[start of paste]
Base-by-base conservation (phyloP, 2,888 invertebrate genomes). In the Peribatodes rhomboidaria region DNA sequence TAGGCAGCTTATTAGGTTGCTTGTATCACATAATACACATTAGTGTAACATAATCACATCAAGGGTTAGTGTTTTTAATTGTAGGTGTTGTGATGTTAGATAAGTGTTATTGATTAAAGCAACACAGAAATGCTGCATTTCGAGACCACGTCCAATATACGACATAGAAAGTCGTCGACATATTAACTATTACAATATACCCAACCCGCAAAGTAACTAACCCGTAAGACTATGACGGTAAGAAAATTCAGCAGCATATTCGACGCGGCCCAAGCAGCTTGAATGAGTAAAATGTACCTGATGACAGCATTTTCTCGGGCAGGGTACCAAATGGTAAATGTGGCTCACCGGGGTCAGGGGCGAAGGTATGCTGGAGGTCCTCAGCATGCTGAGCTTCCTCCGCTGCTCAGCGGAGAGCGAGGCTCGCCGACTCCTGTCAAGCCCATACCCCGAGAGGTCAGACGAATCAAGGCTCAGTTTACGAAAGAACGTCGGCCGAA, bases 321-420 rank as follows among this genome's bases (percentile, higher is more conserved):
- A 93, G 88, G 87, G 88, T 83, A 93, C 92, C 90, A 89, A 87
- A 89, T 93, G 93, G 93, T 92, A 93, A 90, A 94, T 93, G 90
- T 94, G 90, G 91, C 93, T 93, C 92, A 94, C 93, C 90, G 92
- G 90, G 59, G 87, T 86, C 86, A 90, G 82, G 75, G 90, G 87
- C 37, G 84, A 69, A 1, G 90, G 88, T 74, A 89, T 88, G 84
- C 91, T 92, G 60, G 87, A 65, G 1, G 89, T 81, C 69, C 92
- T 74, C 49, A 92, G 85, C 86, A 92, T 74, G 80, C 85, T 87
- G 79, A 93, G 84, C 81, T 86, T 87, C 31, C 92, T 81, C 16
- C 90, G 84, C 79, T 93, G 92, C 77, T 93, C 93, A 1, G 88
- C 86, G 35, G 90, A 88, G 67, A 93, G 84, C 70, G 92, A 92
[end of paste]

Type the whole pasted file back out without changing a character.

Base-by-base conservation (phyloP, 2,888 invertebrate genomes). In the Peribatodes rhomboidaria region DNA sequence TAGGCAGCTTATTAGGTTGCTTGTATCACATAATACACATTAGTGTAACATAATCACATCAAGGGTTAGTGTTTTTAATTGTAGGTGTTGTGATGTTAGATAAGTGTTATTGATTAAAGCAACACAGAAATGCTGCATTTCGAGACCACGTCCAATATACGACATAGAAAGTCGTCGACATATTAACTATTACAATATACCCAACCCGCAAAGTAACTAACCCGTAAGACTATGACGGTAAGAAAATTCAGCAGCATATTCGACGCGGCCCAAGCAGCTTGAATGAGTAAAATGTACCTGATGACAGCATTTTCTCGGGCAGGGTACCAAATGGTAAATGTGGCTCACCGGGGTCAGGGGCGAAGGTATGCTGGAGGTCCTCAGCATGCTGAGCTTCCTCCGCTGCTCAGCGGAGAGCGAGGCTCGCCGACTCCTGTCAAGCCCATACCCCGAGAGGTCAGACGAATCAAGGCTCAGTTTACGAAAGAACGTCGGCCGAA, bases 321-420 rank as follows among this genome's bases (percentile, higher is more conserved):
- A 93, G 88, G 87, G 88, T 83, A 93, C 92, C 90, A 89, A 87
- A 89, T 93, G 93, G 93, T 92, A 93, A 90, A 94, T 93, G 90
- T 94, G 90, G 91, C 93, T 93, C 92, A 94, C 93, C 90, G 92
- G 90, G 59, G 87, T 86, C 86, A 90, G 82, G 75, G 90, G 87
- C 37, G 84, A 69, A 1, G 90, G 88, T 74, A 89, T 88, G 84
- C 91, T 92, G 60, G 87, A 65, G 1, G 89, T 81, C 69, C 92
- T 74, C 49, A 92, G 85, C 86, A 92, T 74, G 80, C 85, T 87
- G 79, A 93, G 84, C 81, T 86, T 87, C 31, C 92, T 81, C 16
- C 90, G 84, C 79, T 93, G 92, C 77, T 93, C 93, A 1, G 88
- C 86, G 35, G 90, A 88, G 67, A 93, G 84, C 70, G 92, A 92